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IV. TREATMENT


Leather's sewerage scheme dealt exclusively with the townships of Leeds, Hunslet and Holbeck. In the late 1860's however, major extensions of the sewerage network were planned, linking it to Armley, Wortley, Headingley, Chapel Allerton and Potternewton.

These plans stirred up great opposition from landowners adjacent to the Aire downstream of Leeds, who feared even worse pollution of the river. In December 1869 a Chancery injunction was obtained, restraining the Council from discharging any more sewage to the Aire, until it had been sufficiently purified and deodorized as not to be, or create a nuisance, or become injurious to the public health.

Under this pressure the Council's Streets Committee reached agreement with the owner of Temple Newsam estate for the sale of more land, upon which to build a sewage treatment works at Knostrop.

Many rival schemes were proposed for the 264 acre site. In 1877 the Streets Committee chose a lime precipitation process as the cheapest and most effective of the methods proposed. This method was used, more or less unchanged, for the next 30 years.

The West Riding Rivers Board, which was constituted in 1893, brought pressure on the Corporation in the mid 1890's to improve the quality of the effluent. Consequently, five new precipitation tanks were constructed in 1897, bringing the total tank capacity to 6.3 million gallons. This improvement however brought additional problems: more sludge was thus produced, as more suspended solids were removed from the sewage, and yet the area of lagoons available for drying the sludge correspondingly decreased. The accumulation of sludge became a worry and also the impetus for further developments as will be shown.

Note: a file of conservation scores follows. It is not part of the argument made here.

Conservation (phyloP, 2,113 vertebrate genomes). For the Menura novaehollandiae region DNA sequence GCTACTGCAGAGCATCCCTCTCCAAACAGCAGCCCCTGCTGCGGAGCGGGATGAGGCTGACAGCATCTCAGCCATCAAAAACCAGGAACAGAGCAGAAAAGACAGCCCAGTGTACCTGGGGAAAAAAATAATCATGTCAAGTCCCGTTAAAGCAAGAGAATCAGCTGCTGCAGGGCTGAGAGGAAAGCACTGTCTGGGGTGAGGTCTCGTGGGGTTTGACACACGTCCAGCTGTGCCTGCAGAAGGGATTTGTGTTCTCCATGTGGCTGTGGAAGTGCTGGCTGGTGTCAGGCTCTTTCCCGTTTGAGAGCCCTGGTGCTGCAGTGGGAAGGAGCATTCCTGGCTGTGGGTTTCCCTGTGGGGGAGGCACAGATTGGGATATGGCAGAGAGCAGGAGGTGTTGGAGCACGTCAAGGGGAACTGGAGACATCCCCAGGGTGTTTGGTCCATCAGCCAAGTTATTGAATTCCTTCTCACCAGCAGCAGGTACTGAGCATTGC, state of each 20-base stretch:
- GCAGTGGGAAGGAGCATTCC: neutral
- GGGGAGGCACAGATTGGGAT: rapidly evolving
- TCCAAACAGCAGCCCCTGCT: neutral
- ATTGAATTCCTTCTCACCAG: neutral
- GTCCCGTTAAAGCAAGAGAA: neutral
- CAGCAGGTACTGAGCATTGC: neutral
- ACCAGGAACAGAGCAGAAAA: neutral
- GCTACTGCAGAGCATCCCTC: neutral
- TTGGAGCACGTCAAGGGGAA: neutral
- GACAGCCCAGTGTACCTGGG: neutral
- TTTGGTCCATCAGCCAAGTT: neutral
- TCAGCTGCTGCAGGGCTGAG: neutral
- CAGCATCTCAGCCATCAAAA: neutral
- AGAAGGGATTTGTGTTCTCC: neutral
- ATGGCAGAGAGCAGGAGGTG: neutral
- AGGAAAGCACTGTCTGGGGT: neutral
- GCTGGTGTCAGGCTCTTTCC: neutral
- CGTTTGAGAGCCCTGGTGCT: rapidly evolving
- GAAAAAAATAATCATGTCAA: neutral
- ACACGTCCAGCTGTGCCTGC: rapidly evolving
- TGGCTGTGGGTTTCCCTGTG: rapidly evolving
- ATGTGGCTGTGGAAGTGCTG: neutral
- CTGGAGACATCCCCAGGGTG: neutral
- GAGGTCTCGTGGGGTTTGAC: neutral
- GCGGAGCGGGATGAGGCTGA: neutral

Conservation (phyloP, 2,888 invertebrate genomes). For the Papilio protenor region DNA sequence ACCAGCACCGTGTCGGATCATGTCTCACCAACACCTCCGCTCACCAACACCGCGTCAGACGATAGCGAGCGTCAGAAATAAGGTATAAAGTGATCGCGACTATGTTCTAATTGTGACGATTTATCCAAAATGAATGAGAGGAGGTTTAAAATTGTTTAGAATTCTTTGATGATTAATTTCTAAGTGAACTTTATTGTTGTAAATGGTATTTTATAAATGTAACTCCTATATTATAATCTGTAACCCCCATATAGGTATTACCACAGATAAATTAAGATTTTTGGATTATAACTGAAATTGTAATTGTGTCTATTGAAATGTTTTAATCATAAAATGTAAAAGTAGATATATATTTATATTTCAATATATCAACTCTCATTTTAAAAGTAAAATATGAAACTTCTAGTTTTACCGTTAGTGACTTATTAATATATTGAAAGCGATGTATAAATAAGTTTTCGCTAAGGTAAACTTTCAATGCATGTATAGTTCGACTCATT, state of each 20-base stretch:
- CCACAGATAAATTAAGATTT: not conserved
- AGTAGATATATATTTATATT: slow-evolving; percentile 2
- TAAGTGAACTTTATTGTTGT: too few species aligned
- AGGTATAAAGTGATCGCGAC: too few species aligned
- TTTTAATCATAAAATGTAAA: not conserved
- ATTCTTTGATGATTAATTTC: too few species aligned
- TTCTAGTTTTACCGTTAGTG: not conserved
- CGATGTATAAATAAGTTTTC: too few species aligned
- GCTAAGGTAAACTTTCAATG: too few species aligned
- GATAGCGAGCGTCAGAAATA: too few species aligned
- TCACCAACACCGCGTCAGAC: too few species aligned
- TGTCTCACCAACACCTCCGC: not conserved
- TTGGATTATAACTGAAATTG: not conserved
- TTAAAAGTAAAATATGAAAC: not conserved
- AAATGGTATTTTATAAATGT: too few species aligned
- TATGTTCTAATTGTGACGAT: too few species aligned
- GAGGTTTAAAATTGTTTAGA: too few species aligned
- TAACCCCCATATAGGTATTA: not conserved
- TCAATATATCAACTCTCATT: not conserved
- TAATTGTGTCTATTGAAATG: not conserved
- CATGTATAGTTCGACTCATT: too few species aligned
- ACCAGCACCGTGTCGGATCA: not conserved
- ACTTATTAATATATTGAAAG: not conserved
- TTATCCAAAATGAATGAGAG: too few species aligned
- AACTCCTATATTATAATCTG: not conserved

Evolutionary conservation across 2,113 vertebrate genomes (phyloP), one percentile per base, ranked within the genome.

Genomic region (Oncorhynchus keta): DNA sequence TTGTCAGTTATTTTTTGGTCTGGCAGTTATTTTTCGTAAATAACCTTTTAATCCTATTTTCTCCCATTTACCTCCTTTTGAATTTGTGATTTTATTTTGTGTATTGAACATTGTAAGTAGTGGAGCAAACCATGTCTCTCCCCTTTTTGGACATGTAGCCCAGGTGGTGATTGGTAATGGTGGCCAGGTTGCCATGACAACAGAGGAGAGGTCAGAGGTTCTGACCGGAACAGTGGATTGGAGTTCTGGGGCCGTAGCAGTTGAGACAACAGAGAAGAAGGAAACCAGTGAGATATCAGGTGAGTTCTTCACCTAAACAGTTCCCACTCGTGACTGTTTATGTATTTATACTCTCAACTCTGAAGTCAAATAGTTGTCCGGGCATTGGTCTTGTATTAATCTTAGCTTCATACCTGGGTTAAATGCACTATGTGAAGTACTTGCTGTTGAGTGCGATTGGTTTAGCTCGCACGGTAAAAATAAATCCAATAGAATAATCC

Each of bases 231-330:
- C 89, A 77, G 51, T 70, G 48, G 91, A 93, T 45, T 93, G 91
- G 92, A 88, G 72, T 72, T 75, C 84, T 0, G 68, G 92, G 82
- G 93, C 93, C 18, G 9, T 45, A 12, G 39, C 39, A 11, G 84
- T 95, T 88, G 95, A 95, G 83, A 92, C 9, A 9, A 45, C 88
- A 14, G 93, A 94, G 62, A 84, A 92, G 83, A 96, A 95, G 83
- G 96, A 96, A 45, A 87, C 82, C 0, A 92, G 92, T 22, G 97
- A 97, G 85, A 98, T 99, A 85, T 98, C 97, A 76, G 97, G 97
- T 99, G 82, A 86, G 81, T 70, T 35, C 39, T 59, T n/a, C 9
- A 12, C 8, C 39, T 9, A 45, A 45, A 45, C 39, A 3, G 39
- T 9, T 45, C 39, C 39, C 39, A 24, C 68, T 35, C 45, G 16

The construction of the Knostrop Treatment Works enabled the extension of the sewerage system to proceed once again. In the period between 1877 and 1900, approximately 600,000 was spent by the Council on sewerage and drainage. Construction proceeded at 120 miles of sewer per decade.

5. The Storm Water Problem